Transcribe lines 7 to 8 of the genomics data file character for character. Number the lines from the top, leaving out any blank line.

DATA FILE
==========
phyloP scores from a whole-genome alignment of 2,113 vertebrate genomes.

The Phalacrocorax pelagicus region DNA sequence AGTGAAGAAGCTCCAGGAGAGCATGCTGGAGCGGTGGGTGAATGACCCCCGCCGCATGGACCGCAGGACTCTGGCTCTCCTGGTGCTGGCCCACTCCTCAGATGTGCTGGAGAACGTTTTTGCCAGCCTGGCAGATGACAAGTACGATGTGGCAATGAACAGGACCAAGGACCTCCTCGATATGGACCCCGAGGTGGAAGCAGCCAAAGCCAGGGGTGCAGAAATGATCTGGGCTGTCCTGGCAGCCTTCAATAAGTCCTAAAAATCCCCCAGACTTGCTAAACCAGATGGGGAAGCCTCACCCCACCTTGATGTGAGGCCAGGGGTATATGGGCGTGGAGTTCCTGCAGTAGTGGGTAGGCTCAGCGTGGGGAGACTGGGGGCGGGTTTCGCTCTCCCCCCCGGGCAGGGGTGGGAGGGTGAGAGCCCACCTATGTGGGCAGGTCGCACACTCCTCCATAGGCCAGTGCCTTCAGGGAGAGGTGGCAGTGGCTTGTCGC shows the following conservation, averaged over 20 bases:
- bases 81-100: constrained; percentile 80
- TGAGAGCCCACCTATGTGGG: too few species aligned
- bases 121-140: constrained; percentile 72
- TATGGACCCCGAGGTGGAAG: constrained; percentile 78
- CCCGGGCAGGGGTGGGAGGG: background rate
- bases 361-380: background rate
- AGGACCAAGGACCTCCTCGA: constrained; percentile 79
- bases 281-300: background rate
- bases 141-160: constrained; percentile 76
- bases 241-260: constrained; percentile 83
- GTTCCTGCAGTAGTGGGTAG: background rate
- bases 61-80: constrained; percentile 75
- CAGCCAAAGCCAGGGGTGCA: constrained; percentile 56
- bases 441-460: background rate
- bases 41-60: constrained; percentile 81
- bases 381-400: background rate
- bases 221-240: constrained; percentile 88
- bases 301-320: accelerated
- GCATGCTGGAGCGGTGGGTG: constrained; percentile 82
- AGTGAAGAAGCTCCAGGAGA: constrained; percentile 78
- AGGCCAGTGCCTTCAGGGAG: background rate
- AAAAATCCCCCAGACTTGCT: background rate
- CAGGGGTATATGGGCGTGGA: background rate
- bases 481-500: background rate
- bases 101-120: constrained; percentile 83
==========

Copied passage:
- CCCGGGCAGGGGTGGGAGGG: background rate
- bases 361-380: background rate